We don’t rush, my mom and siblings and I.  We don’t try to rush through this place.  Everyday he is not here, still.  We have everything he left behind–physical belongings, most of which have not been moved, and his impact on our lives, mentally, spiritually, emotionally.  But we don’t try to categorize everything right away, wrapping it up neatly and putting it away.

We had to do this with his body, which is shocking to say even though we did it already.  We had to wrap him neatly in his usual clothing and place him—literally pick him up with our hands and move him—into the beautiful box.  That could not be avoided; he couldn’t just be left in the blue chair.  But everything else, we sort slowly through it.   Pictures, memories, papers, things he said that have now become quotes–we sort through them with our minds and hands as they come, not rushing to get to everything at once.

During the week of January 19 to 27 when we were planning for his last two appointments on earth, Jason, Shelly, and my mom looked at hundreds of family photos to create a slideshow of his life.  Somehow they allowed me to stay in the background lifting and looking at pictures now and then, but mostly avoiding facing this reality: only pictures of his face remain.  Even now looking at pictures of him is painful; I look but look away.  I don’t want to forget a line of his face, the way his hair no longer covered his head, his particular nose and the source of inside jokes, his hands, his mannerisms, his voice, his laugh. But I can’t look at those pictures too long.  Memory will have to serve without the paper and ink renditions.

Everyone’s journey here is a little different.  But there are the aching similarities.  Even now, at 42 years old, there are people older than I who have not experienced a loss like this one. We have not all been through it.  Finding my way as a half orphan is a strange experience, not without its comforts.  There are so many of us, grown up children missing one parent or both, navigating the world.  I don’t know the statistics, but most of us remain functional–working, raising children, enjoying life, fighting the old weaknesses despite being stronger for our losses. There are scores of dysfunctional people too but for the most part, we appear to go on–scheduling twenty important meetings this month, missing one on accident, making the dinner everyone loves, stepping out in new kicks, finding a hole in our favorite shirt.  We ebb and flow just like we did before the unspeakable loss.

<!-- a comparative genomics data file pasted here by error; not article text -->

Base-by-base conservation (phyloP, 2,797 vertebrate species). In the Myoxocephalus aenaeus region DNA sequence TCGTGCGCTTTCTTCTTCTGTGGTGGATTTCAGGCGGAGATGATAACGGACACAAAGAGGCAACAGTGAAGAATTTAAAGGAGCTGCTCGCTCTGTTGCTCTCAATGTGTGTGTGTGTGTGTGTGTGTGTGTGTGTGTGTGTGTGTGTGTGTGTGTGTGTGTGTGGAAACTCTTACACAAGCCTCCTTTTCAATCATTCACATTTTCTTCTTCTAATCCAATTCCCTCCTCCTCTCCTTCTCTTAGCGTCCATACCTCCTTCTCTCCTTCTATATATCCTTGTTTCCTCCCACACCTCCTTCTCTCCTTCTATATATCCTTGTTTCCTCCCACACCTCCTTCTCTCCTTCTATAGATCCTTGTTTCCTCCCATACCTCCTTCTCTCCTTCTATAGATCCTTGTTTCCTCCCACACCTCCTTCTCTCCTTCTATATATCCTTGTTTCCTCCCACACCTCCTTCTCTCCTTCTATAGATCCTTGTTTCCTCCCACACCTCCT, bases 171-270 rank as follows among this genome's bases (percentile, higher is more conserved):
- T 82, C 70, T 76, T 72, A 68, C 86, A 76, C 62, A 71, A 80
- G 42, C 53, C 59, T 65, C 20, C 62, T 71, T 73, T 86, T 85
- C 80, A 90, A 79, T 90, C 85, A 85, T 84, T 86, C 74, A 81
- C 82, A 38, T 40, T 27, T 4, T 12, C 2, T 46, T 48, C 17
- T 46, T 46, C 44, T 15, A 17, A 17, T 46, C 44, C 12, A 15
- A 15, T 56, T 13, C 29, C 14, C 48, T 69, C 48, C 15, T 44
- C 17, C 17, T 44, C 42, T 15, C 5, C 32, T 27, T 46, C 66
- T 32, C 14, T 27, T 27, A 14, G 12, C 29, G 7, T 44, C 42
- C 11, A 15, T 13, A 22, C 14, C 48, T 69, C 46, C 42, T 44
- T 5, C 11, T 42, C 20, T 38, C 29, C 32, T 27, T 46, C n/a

So what of it?  My delving and diving into the why and what and how of this new place.  Not “why did he go?” so much as why do I react this way or that way?  What do I do with everything he left behind?  How do I remember him without looking at pictures?  What behavior is off limits?  Will everyone think I’ve lost my mind if I do XYZ?  What does God expect me to do?   Who cares what anyone thinks?  Am I going to lead someone to Hell by asking too many questions?  What kind of hope are people living on when they actively do not know God?  Why do they appear so successful?  Why do people say what they say to comfort me or push me forward or encourage me?  All the questions.  Found here in my brain.